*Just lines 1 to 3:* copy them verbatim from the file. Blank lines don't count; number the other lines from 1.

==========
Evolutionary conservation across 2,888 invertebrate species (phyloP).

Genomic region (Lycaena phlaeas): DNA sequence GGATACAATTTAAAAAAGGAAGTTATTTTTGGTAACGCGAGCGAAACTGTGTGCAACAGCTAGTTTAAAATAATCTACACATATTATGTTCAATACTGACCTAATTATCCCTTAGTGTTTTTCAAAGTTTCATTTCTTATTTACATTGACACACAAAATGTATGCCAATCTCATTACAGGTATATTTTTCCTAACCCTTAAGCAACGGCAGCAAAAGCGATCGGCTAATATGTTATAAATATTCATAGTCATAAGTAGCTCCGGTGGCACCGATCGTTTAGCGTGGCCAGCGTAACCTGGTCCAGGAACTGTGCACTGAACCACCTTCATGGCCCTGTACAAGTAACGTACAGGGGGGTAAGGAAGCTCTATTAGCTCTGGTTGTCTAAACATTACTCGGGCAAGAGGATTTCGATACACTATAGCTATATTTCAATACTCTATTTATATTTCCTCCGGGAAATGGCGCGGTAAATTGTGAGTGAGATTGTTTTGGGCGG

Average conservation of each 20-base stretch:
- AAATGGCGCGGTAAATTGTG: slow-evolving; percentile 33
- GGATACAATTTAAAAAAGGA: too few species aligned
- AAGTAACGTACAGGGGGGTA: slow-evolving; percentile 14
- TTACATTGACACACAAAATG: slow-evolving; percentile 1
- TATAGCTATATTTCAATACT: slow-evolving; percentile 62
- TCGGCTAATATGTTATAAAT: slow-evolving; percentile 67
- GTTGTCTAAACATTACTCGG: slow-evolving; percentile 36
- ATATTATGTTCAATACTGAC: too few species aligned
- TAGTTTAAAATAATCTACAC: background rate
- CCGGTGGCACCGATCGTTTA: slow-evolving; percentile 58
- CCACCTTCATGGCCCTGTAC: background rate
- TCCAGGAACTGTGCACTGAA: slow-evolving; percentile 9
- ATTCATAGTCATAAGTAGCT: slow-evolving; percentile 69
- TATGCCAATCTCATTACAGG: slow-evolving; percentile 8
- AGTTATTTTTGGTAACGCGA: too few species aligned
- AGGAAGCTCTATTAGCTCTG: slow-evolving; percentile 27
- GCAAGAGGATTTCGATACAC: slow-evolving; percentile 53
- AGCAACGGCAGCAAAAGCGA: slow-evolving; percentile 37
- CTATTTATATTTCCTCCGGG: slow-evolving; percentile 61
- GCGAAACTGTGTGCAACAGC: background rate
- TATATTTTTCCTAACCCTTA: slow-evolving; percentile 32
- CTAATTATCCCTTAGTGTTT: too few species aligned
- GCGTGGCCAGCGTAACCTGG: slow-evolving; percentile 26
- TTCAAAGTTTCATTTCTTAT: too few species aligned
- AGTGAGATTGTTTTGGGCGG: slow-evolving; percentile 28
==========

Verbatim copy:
Evolutionary conservation across 2,888 invertebrate species (phyloP).

Genomic region (Lycaena phlaeas): DNA sequence GGATACAATTTAAAAAAGGAAGTTATTTTTGGTAACGCGAGCGAAACTGTGTGCAACAGCTAGTTTAAAATAATCTACACATATTATGTTCAATACTGACCTAATTATCCCTTAGTGTTTTTCAAAGTTTCATTTCTTATTTACATTGACACACAAAATGTATGCCAATCTCATTACAGGTATATTTTTCCTAACCCTTAAGCAACGGCAGCAAAAGCGATCGGCTAATATGTTATAAATATTCATAGTCATAAGTAGCTCCGGTGGCACCGATCGTTTAGCGTGGCCAGCGTAACCTGGTCCAGGAACTGTGCACTGAACCACCTTCATGGCCCTGTACAAGTAACGTACAGGGGGGTAAGGAAGCTCTATTAGCTCTGGTTGTCTAAACATTACTCGGGCAAGAGGATTTCGATACACTATAGCTATATTTCAATACTCTATTTATATTTCCTCCGGGAAATGGCGCGGTAAATTGTGAGTGAGATTGTTTTGGGCGG

Average conservation of each 20-base stretch: